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Peritoneal fluid culture

Peritoneal fluid culture is a laboratory test performed on a sample of peritoneal fluid to detect bacteria or fungi that cause infection (peritonitis).

Peritoneal fluid is the fluid from the peritoneal cavity, a space between the wall of the abdomen and the organs inside.

How the Test is Performed

A sample of peritoneal fluid is needed. For information on how this is done see: Abdominal tap (paracentesis)

.A sample of fluid is sent to the laboratory for Gram stain and culture. The sample is checked to see if bacteria grows.

How to Prepare for the Test

Empty your bladder before your abdominal tap procedure.

How the Test Will Feel

A small area in your lower abdomen will be cleaned with germ-killing medicine (antiseptic). You will also receive local anesthesia. You will feel pressure as the needle is inserted. If a large amount of fluid is withdrawn, you may feel dizzy or lightheaded.

Why the Test is Performed

The test is done to find out if there is an infection in the peritoneal space.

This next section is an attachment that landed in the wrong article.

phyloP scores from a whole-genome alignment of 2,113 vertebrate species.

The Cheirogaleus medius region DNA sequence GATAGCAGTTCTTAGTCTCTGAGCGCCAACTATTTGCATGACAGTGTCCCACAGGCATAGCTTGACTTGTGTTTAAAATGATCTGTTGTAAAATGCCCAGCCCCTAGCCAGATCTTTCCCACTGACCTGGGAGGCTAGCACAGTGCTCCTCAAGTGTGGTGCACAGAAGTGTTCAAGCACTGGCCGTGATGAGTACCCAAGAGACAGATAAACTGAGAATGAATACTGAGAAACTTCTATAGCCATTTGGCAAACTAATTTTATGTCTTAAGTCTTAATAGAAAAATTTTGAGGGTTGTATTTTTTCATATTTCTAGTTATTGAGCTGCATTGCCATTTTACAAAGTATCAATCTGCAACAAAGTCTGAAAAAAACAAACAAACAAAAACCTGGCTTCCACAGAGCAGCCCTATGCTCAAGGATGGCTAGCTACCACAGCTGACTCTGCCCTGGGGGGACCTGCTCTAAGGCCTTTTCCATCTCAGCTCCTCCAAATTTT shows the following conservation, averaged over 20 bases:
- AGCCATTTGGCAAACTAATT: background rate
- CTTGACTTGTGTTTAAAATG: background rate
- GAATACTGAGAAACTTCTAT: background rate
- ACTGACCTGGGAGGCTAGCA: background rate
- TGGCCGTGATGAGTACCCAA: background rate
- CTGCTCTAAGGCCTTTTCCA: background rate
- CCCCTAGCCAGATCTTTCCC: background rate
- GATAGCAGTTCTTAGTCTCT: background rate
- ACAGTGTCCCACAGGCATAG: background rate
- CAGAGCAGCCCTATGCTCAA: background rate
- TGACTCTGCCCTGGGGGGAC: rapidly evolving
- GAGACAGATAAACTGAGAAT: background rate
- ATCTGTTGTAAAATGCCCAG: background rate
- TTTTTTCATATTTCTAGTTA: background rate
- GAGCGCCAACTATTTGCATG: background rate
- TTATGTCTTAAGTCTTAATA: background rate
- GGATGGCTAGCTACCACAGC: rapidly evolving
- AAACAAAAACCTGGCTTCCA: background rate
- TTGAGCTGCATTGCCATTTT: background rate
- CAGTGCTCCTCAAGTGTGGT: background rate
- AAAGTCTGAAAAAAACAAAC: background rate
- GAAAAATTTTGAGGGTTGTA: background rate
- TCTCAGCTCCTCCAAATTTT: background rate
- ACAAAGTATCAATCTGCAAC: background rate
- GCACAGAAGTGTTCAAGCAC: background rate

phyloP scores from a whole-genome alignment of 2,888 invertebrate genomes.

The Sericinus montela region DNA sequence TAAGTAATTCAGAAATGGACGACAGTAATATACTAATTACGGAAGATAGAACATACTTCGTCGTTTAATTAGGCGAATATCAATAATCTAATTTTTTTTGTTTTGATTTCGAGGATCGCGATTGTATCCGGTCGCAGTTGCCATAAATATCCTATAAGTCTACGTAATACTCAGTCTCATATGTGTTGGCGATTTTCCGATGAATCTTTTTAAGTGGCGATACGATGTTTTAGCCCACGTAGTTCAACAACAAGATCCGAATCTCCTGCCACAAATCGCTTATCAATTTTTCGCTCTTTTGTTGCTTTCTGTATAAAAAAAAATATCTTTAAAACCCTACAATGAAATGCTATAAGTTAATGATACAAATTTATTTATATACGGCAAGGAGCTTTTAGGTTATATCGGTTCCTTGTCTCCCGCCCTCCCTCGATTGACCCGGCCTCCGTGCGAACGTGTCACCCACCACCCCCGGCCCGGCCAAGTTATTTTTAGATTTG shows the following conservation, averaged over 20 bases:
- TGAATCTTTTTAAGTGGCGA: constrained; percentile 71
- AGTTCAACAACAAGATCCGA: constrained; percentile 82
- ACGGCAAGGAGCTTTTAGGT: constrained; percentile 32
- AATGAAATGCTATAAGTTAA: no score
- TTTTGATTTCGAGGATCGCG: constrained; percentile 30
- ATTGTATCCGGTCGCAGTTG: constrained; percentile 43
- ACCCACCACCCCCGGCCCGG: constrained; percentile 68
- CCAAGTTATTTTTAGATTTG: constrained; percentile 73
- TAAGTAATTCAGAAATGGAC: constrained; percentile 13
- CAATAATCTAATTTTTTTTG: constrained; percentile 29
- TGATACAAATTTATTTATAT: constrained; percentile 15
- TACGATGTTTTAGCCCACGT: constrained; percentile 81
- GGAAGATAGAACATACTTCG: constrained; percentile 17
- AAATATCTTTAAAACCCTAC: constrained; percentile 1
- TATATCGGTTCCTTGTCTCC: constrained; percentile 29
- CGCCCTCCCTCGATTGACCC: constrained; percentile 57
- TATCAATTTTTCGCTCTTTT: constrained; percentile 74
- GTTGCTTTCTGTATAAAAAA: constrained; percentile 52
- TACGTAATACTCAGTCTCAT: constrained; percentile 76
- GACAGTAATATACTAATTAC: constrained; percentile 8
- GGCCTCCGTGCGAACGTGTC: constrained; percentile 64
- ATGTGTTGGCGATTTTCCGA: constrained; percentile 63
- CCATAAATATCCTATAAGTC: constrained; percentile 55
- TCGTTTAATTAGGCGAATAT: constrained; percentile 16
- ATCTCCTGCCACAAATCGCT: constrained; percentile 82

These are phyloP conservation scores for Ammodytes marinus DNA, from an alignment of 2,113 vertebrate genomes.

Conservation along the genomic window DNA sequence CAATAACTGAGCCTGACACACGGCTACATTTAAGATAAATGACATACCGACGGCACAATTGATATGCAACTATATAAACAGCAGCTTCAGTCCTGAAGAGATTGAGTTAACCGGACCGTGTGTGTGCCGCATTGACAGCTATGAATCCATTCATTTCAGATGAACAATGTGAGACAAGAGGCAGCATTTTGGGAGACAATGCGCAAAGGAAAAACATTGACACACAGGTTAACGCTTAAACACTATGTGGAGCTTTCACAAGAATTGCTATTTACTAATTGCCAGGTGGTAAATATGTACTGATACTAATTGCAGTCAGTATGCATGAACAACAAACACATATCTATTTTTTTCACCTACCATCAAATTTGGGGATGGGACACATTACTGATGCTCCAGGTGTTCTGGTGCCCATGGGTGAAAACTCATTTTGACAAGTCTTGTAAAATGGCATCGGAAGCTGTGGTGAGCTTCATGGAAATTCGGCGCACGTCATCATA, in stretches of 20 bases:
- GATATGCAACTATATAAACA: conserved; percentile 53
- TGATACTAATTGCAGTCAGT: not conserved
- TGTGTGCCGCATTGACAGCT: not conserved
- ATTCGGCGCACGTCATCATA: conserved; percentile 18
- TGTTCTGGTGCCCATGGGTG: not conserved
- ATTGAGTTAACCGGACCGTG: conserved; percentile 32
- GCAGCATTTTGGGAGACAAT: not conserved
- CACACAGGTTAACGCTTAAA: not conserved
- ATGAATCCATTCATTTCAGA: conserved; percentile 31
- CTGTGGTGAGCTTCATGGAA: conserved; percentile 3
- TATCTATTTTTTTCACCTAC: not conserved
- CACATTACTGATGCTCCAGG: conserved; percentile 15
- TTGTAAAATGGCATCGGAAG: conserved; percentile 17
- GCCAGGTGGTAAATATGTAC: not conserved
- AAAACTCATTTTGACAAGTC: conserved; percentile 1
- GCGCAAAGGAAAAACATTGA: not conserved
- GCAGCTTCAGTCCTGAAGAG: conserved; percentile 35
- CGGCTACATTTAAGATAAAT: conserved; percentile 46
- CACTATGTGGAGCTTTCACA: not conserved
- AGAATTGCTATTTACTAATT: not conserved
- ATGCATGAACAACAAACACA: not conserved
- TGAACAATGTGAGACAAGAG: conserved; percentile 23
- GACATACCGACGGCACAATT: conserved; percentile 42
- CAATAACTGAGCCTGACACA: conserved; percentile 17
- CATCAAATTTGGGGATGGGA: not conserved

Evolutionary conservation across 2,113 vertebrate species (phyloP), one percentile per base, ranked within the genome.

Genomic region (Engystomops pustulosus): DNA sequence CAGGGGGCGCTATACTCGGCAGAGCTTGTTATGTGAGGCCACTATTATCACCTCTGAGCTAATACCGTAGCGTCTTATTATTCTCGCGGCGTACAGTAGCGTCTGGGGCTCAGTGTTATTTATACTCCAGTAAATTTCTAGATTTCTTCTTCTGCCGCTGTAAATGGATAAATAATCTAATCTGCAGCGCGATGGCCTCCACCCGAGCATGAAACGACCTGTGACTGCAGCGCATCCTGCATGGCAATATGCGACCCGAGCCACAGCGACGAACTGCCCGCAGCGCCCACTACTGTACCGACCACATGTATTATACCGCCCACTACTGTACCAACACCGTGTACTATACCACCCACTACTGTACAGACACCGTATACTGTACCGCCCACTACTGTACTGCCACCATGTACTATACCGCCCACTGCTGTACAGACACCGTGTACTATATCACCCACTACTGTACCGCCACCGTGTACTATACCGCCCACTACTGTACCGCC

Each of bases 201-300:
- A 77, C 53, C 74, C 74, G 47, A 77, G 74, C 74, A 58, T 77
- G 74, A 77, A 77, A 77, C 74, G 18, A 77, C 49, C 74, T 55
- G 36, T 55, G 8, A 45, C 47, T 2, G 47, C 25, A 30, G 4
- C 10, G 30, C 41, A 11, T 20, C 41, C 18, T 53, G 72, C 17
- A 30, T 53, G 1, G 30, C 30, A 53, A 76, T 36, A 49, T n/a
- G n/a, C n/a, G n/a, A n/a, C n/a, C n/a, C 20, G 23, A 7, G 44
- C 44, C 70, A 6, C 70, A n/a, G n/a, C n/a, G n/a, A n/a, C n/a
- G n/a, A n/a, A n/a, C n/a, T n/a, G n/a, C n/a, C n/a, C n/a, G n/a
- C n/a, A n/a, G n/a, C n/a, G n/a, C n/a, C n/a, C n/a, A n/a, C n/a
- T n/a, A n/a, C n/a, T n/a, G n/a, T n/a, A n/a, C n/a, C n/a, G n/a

Normal Results

Peritoneal fluid is a sterile fluid, so normally no bacteria or fungi are present.

What Abnormal Results Mean

The growth of any microorganism, such as bacteria or fungi, from peritoneal fluid is abnormal and indicates peritonitis.

Risks

There is a small risk of the needle puncturing the bowel, bladder, or a blood vessel in the abdomen. This may result in bowel perforation, bleeding, and infection.

Considerations

The diagnosis of peritonitis is based on more than just the peritoneal fluid culture (which may be negative even if you have peritonitis).

Alternative Names

Culture - peritoneal fluid

References

 

Garcia-Tsao G. Cirrhosis and its sequelae.In: Goldman L, Schafer AI, eds.Cecil Medicine. 24th ed.Philadelphia,PA: Saunders Elsevier; 2011:chap 156.

Runyon BA. Ascites and spontaneous bacterial peritonitis.In: Feldman M, Friedman LS, Brandt LJ, eds.Sleisenger & Fordtran's Gastrointestinal and Liver Disease. 9th ed.Philadelphia,Pa: Saunders Elsevier; 2010:chap 91.

Update Date: 11/9/2011

Updated by: David C. Dugdale, III, MD, Professor of Medicine, Division of General Medicine, Department of Medicine, University of Washington School of Medicine. George F. Longstreth, MD, Department of Gastroenterology, Kaiser Permanente Medical Care Program, San Diego, California. Also reviewed by David Zieve, MD, MHA, Medical Director, A.D.A.M., Inc.

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